Zen and the Art of Motorcycle Maintenance

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Motorcycle Maintenance Symbol Analysis

Motorcycle Maintenance Symbol Icon
Motorcycle maintenance is, not surprisingly, the central symbol of the text. It is used as a real-life practice that can serve as a conduit for an individual’s awareness of Quality. Across his Chautauquas, the narrator details the ways in which individuals can use motorcycle repair to cultivate “peace of mind” and a focus on simply being present, all of which contribute to a way of life that is mindful of Quality. In essence, motorcycle maintenance serves as a concrete vessel for the narrator’s abstract theses about Quality and its proper role in an individual’s life.

Motorcycle Maintenance Quotes in Zen and the Art of Motorcycle Maintenance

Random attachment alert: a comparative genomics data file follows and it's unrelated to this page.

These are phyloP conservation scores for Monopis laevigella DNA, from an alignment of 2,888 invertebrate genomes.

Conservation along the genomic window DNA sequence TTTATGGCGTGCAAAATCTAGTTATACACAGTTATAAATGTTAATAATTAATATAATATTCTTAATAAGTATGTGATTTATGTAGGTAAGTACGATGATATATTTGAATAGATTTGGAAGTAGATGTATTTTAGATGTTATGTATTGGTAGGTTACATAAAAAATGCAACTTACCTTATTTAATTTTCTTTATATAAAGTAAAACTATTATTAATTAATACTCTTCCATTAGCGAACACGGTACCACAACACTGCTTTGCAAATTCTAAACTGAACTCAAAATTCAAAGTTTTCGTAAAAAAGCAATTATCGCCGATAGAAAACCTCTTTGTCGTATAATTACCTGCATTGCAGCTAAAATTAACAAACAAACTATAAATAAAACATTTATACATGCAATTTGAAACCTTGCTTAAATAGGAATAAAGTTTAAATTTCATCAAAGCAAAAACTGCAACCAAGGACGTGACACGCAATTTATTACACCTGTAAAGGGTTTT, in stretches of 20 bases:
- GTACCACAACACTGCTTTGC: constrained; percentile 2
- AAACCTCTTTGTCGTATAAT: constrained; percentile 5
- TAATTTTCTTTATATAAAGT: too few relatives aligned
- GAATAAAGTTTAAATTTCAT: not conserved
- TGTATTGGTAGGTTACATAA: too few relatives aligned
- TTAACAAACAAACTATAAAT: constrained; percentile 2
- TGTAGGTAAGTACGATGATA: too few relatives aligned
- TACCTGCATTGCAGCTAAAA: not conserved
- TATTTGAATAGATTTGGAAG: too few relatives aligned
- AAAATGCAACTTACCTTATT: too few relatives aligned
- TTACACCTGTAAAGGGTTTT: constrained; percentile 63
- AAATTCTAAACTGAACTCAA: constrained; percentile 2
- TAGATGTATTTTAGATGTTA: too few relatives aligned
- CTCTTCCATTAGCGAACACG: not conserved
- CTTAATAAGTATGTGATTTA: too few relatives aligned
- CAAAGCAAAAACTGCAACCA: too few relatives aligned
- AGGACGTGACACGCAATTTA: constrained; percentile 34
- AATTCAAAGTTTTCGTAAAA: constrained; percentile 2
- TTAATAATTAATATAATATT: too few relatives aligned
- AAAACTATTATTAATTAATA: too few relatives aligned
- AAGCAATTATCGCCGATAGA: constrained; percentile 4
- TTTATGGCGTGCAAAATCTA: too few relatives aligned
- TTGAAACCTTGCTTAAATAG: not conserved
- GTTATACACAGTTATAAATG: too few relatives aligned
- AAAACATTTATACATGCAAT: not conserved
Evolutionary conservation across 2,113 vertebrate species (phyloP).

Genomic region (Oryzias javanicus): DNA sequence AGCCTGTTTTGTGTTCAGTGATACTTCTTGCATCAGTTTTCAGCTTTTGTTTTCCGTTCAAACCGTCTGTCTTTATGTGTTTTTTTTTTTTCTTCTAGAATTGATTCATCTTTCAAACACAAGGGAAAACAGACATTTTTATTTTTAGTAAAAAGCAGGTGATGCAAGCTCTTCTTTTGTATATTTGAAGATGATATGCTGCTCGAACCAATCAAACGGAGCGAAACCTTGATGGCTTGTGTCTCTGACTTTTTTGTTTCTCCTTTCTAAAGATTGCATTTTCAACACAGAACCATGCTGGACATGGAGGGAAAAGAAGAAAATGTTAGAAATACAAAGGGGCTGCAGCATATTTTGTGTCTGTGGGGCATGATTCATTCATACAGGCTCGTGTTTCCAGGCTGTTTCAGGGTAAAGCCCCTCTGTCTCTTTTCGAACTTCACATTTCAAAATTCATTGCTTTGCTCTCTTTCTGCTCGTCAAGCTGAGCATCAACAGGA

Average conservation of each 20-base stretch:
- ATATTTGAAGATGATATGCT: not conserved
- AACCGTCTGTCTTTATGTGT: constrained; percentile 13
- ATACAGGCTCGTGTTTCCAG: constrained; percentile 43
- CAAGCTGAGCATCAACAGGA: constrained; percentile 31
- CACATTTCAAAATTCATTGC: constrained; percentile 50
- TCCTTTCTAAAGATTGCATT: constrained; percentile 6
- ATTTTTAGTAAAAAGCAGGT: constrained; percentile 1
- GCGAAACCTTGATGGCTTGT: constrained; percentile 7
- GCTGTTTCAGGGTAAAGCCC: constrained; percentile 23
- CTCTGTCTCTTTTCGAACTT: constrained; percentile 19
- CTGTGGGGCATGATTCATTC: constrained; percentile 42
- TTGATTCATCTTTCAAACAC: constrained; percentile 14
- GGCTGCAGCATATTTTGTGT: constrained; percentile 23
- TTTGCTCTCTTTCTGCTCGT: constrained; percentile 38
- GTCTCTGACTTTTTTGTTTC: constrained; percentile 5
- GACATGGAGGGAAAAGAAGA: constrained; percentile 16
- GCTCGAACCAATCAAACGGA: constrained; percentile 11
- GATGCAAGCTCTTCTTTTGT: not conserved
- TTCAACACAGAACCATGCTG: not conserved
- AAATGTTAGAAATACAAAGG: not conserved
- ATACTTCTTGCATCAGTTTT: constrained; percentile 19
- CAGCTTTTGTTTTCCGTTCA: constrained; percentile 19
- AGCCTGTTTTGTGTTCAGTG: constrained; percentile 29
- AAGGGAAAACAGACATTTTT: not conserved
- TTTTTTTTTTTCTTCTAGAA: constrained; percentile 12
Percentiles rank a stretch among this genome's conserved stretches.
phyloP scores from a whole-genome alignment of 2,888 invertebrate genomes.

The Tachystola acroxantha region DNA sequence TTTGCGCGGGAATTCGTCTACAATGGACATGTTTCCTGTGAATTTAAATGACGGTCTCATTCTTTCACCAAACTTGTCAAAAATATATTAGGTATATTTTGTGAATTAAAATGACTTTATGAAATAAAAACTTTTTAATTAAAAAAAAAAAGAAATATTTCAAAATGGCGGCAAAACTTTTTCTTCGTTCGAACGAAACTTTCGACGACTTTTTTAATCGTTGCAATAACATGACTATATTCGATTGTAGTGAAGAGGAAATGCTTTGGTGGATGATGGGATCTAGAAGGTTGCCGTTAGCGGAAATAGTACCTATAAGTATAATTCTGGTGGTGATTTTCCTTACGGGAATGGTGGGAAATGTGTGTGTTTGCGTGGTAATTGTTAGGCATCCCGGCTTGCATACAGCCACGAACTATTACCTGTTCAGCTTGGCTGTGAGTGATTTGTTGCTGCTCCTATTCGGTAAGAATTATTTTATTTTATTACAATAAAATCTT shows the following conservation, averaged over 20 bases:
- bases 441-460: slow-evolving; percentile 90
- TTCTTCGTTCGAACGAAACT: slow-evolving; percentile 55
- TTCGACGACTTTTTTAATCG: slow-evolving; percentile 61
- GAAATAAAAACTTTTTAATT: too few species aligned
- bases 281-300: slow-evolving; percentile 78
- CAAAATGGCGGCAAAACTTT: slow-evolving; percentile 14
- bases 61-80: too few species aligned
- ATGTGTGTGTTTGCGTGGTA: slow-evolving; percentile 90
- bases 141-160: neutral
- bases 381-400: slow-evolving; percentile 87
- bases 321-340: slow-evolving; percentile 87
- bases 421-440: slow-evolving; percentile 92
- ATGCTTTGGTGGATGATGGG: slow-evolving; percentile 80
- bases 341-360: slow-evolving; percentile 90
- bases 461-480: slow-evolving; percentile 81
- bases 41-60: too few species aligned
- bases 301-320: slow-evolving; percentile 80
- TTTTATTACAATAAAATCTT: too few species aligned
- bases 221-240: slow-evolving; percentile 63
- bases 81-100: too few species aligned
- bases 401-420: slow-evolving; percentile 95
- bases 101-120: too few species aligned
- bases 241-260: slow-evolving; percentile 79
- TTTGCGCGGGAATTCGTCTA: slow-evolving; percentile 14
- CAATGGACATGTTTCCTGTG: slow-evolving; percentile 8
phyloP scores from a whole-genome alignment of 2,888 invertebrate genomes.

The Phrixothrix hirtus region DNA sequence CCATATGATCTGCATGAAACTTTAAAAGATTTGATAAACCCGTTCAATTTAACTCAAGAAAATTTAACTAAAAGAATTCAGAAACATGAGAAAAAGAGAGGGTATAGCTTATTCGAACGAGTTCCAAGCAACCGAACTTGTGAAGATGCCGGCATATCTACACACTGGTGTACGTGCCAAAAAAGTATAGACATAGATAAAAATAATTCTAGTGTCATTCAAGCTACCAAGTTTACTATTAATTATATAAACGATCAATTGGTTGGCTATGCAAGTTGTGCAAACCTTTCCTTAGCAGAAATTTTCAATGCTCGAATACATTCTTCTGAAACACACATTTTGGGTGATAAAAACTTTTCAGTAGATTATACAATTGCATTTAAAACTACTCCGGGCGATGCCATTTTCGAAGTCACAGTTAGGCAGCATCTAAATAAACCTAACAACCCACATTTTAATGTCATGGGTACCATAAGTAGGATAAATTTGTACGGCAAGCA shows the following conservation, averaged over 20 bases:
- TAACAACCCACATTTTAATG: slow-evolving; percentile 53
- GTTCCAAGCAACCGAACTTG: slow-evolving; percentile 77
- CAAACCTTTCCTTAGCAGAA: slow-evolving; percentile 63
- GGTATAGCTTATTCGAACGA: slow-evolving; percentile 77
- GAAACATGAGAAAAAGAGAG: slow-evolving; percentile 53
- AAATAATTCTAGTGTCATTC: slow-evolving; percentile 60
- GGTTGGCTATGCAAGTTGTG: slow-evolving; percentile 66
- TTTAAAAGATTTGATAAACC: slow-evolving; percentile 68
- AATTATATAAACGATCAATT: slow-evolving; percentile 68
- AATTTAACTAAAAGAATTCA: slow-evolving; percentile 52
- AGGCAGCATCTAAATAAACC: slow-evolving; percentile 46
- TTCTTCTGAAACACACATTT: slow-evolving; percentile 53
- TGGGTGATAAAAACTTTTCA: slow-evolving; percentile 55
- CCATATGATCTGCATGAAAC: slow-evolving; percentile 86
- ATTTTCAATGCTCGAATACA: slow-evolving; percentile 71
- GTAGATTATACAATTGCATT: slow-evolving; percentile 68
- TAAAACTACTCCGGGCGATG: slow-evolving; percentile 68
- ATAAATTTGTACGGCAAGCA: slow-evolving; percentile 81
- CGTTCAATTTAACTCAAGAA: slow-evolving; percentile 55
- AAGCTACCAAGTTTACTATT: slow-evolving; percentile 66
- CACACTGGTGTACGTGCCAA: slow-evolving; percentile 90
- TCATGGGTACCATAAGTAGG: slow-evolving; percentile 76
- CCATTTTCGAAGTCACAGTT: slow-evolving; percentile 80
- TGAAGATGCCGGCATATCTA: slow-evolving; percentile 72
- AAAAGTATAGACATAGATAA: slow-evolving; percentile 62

The Zen and the Art of Motorcycle Maintenance quotes below all refer to the symbol of Motorcycle Maintenance. For each quote, you can also see the other characters and themes related to it (each theme is indicated by its own dot and icon, like this one:
Quality Theme Icon
). Note: all page and citation info for the quotes below refers to the HarperTorch edition of Zen and the Art of Motorcycle Maintenance published in 1974.
Chapter 2 Quotes

And it occurred to me there is no manual that deals with the real business of motorcycle maintenance, the most important aspect of all. Caring about what you are doing is considered either unimportant or taken for granted.

Related Characters: The Narrator (speaker)
Related Symbols: Motorcycle Maintenance
Page Number: 34
Explanation and Analysis:

The narrator has been captivated by the memory of previous times that his motorcycle has broken down. He remembers with embarrassment a time that he thought the cycle was broken when in fact it simply ran out of gas. He tests the heat of the cycle he is riding, and explains that since this machine has had past "seizures," he tests it from time to time to make sure they wont recur.